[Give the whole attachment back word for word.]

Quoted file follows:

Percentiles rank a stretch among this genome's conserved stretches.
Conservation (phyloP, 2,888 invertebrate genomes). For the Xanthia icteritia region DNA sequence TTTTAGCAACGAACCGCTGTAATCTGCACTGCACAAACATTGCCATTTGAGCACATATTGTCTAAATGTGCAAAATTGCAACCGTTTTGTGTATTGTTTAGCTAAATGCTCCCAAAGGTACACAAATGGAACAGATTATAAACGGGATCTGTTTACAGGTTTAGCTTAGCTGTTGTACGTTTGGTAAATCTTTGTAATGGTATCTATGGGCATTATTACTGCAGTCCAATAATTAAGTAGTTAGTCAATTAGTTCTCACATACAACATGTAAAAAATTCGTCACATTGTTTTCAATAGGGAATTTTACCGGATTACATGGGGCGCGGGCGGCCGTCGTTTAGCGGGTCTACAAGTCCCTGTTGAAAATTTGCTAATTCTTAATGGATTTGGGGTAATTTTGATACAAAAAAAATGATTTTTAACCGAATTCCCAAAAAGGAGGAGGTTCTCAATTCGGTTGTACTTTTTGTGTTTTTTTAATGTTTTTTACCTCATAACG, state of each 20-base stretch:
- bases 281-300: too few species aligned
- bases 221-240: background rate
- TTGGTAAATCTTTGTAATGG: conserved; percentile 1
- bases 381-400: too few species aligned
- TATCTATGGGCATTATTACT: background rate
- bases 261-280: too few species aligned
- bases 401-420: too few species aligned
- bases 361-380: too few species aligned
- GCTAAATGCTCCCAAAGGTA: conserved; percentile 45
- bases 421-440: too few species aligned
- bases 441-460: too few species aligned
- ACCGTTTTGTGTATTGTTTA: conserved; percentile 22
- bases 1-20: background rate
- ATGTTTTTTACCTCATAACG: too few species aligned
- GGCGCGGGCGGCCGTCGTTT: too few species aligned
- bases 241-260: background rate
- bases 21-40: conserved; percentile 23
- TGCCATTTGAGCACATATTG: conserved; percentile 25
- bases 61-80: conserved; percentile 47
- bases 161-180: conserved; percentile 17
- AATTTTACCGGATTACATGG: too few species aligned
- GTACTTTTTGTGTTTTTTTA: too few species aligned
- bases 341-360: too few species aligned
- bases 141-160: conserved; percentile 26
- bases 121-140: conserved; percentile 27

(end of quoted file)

Percentiles rank a stretch among this genome's conserved stretches.
Conservation (phyloP, 2,888 invertebrate genomes). For the Xanthia icteritia region DNA sequence TTTTAGCAACGAACCGCTGTAATCTGCACTGCACAAACATTGCCATTTGAGCACATATTGTCTAAATGTGCAAAATTGCAACCGTTTTGTGTATTGTTTAGCTAAATGCTCCCAAAGGTACACAAATGGAACAGATTATAAACGGGATCTGTTTACAGGTTTAGCTTAGCTGTTGTACGTTTGGTAAATCTTTGTAATGGTATCTATGGGCATTATTACTGCAGTCCAATAATTAAGTAGTTAGTCAATTAGTTCTCACATACAACATGTAAAAAATTCGTCACATTGTTTTCAATAGGGAATTTTACCGGATTACATGGGGCGCGGGCGGCCGTCGTTTAGCGGGTCTACAAGTCCCTGTTGAAAATTTGCTAATTCTTAATGGATTTGGGGTAATTTTGATACAAAAAAAATGATTTTTAACCGAATTCCCAAAAAGGAGGAGGTTCTCAATTCGGTTGTACTTTTTGTGTTTTTTTAATGTTTTTTACCTCATAACG, state of each 20-base stretch:
- bases 281-300: too few species aligned
- bases 221-240: background rate
- TTGGTAAATCTTTGTAATGG: conserved; percentile 1
- bases 381-400: too few species aligned
- TATCTATGGGCATTATTACT: background rate
- bases 261-280: too few species aligned
- bases 401-420: too few species aligned
- bases 361-380: too few species aligned
- GCTAAATGCTCCCAAAGGTA: conserved; percentile 45
- bases 421-440: too few species aligned
- bases 441-460: too few species aligned
- ACCGTTTTGTGTATTGTTTA: conserved; percentile 22
- bases 1-20: background rate
- ATGTTTTTTACCTCATAACG: too few species aligned
- GGCGCGGGCGGCCGTCGTTT: too few species aligned
- bases 241-260: background rate
- bases 21-40: conserved; percentile 23
- TGCCATTTGAGCACATATTG: conserved; percentile 25
- bases 61-80: conserved; percentile 47
- bases 161-180: conserved; percentile 17
- AATTTTACCGGATTACATGG: too few species aligned
- GTACTTTTTGTGTTTTTTTA: too few species aligned
- bases 341-360: too few species aligned
- bases 141-160: conserved; percentile 26
- bases 121-140: conserved; percentile 27